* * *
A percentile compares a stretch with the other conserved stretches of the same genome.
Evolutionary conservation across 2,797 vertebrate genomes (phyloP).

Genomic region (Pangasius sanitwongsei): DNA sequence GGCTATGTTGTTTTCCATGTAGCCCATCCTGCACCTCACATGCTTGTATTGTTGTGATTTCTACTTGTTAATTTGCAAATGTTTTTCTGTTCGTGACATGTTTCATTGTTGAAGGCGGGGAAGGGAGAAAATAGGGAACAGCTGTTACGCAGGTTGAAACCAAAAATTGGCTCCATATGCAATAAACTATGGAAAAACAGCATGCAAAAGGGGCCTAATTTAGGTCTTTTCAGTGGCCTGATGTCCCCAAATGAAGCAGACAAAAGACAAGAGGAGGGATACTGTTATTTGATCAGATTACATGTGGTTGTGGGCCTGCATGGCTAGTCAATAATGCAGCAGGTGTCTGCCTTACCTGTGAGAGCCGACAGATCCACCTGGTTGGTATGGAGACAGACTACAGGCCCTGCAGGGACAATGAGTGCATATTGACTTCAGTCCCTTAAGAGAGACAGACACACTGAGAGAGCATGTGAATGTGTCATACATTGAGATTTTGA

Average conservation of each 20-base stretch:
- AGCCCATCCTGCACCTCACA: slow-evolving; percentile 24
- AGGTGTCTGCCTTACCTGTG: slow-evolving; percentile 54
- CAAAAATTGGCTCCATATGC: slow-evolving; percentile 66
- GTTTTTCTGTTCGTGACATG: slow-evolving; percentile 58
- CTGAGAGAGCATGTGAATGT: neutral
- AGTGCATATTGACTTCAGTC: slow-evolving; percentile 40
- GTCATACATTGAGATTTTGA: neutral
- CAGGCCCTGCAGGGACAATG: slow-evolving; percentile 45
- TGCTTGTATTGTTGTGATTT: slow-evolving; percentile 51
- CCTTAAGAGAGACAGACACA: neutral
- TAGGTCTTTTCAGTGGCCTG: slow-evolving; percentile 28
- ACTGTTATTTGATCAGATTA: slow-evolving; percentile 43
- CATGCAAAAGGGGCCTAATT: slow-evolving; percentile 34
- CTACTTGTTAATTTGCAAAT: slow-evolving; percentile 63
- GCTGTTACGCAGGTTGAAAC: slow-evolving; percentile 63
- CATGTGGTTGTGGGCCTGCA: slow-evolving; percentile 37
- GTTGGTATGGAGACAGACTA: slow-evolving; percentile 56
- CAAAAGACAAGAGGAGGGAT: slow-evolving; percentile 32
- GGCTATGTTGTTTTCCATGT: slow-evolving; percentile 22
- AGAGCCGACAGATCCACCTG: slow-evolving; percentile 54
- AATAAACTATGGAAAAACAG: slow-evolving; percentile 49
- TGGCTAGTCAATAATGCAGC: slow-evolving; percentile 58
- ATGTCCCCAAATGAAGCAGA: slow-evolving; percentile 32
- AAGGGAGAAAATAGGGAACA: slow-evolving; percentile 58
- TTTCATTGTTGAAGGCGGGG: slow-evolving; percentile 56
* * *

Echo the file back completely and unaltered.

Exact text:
A percentile compares a stretch with the other conserved stretches of the same genome.
Evolutionary conservation across 2,797 vertebrate genomes (phyloP).

Genomic region (Pangasius sanitwongsei): DNA sequence GGCTATGTTGTTTTCCATGTAGCCCATCCTGCACCTCACATGCTTGTATTGTTGTGATTTCTACTTGTTAATTTGCAAATGTTTTTCTGTTCGTGACATGTTTCATTGTTGAAGGCGGGGAAGGGAGAAAATAGGGAACAGCTGTTACGCAGGTTGAAACCAAAAATTGGCTCCATATGCAATAAACTATGGAAAAACAGCATGCAAAAGGGGCCTAATTTAGGTCTTTTCAGTGGCCTGATGTCCCCAAATGAAGCAGACAAAAGACAAGAGGAGGGATACTGTTATTTGATCAGATTACATGTGGTTGTGGGCCTGCATGGCTAGTCAATAATGCAGCAGGTGTCTGCCTTACCTGTGAGAGCCGACAGATCCACCTGGTTGGTATGGAGACAGACTACAGGCCCTGCAGGGACAATGAGTGCATATTGACTTCAGTCCCTTAAGAGAGACAGACACACTGAGAGAGCATGTGAATGTGTCATACATTGAGATTTTGA

Average conservation of each 20-base stretch:
- AGCCCATCCTGCACCTCACA: slow-evolving; percentile 24
- AGGTGTCTGCCTTACCTGTG: slow-evolving; percentile 54
- CAAAAATTGGCTCCATATGC: slow-evolving; percentile 66
- GTTTTTCTGTTCGTGACATG: slow-evolving; percentile 58
- CTGAGAGAGCATGTGAATGT: neutral
- AGTGCATATTGACTTCAGTC: slow-evolving; percentile 40
- GTCATACATTGAGATTTTGA: neutral
- CAGGCCCTGCAGGGACAATG: slow-evolving; percentile 45
- TGCTTGTATTGTTGTGATTT: slow-evolving; percentile 51
- CCTTAAGAGAGACAGACACA: neutral
- TAGGTCTTTTCAGTGGCCTG: slow-evolving; percentile 28
- ACTGTTATTTGATCAGATTA: slow-evolving; percentile 43
- CATGCAAAAGGGGCCTAATT: slow-evolving; percentile 34
- CTACTTGTTAATTTGCAAAT: slow-evolving; percentile 63
- GCTGTTACGCAGGTTGAAAC: slow-evolving; percentile 63
- CATGTGGTTGTGGGCCTGCA: slow-evolving; percentile 37
- GTTGGTATGGAGACAGACTA: slow-evolving; percentile 56
- CAAAAGACAAGAGGAGGGAT: slow-evolving; percentile 32
- GGCTATGTTGTTTTCCATGT: slow-evolving; percentile 22
- AGAGCCGACAGATCCACCTG: slow-evolving; percentile 54
- AATAAACTATGGAAAAACAG: slow-evolving; percentile 49
- TGGCTAGTCAATAATGCAGC: slow-evolving; percentile 58
- ATGTCCCCAAATGAAGCAGA: slow-evolving; percentile 32
- AAGGGAGAAAATAGGGAACA: slow-evolving; percentile 58
- TTTCATTGTTGAAGGCGGGG: slow-evolving; percentile 56